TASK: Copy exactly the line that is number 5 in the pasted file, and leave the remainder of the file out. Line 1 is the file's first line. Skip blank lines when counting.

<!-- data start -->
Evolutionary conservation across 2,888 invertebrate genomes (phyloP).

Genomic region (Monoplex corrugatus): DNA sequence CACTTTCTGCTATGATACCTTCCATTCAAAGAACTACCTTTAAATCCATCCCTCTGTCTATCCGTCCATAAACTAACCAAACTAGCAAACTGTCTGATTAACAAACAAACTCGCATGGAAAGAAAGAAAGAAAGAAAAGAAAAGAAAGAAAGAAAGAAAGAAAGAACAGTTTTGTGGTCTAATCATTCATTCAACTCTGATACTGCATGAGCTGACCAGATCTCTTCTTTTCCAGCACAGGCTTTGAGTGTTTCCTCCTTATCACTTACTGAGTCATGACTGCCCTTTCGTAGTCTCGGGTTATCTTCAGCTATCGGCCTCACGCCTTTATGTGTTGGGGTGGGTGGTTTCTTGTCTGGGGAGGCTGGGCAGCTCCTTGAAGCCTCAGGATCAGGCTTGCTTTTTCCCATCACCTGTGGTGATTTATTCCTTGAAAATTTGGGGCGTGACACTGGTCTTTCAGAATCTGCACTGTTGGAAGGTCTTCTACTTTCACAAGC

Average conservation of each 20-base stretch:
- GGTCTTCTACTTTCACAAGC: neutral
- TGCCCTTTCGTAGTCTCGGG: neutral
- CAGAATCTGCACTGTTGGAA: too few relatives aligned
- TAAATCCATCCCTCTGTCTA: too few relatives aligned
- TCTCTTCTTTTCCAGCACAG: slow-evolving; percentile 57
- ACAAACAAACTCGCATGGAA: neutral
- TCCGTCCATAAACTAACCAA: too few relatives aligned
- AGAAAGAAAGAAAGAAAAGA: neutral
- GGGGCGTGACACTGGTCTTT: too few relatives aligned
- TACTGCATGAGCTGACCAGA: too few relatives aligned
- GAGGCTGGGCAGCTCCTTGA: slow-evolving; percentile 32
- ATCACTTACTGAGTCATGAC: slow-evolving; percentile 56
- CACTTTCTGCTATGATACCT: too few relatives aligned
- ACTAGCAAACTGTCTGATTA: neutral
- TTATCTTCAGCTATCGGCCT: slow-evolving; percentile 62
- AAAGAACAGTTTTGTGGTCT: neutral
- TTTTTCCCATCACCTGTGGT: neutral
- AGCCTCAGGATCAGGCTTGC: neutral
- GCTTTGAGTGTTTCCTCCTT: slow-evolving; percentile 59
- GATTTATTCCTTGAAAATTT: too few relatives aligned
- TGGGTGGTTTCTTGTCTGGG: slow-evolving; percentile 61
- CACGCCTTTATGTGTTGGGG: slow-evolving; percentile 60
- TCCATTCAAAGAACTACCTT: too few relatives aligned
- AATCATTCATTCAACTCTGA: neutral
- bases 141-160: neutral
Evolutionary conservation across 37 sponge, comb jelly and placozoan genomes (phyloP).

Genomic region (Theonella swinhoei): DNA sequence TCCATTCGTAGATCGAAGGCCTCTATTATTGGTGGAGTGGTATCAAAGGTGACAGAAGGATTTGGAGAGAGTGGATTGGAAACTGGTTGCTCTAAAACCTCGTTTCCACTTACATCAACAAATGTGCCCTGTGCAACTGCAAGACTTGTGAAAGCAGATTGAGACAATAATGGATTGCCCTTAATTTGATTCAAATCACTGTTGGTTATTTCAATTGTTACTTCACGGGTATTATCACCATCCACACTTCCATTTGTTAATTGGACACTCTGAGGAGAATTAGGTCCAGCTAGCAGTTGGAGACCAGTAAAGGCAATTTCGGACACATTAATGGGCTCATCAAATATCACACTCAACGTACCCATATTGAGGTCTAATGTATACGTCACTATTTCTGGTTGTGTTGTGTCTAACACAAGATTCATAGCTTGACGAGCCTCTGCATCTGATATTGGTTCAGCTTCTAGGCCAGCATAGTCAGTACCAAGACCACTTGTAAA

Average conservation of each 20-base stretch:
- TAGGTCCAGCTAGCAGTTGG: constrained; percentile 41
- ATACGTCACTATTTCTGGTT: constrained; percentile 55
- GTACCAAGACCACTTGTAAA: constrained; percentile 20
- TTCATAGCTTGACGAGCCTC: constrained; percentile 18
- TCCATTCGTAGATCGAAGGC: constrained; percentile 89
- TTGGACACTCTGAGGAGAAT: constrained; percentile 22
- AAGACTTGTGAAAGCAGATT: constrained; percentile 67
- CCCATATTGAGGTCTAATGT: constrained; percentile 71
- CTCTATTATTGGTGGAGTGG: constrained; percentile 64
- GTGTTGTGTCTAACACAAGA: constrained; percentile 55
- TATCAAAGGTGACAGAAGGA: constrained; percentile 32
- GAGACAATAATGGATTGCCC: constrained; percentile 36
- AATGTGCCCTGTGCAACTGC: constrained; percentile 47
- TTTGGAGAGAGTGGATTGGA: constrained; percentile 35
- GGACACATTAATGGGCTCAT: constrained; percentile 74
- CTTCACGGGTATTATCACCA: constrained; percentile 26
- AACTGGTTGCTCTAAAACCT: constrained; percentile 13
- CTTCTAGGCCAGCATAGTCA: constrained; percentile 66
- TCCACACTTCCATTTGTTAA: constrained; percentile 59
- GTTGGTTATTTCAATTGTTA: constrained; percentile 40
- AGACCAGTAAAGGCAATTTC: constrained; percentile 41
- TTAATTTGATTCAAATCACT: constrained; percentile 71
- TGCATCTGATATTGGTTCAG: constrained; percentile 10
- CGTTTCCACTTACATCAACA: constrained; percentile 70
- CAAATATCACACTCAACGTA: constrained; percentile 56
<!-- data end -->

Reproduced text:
- TGCCCTTTCGTAGTCTCGGG: neutral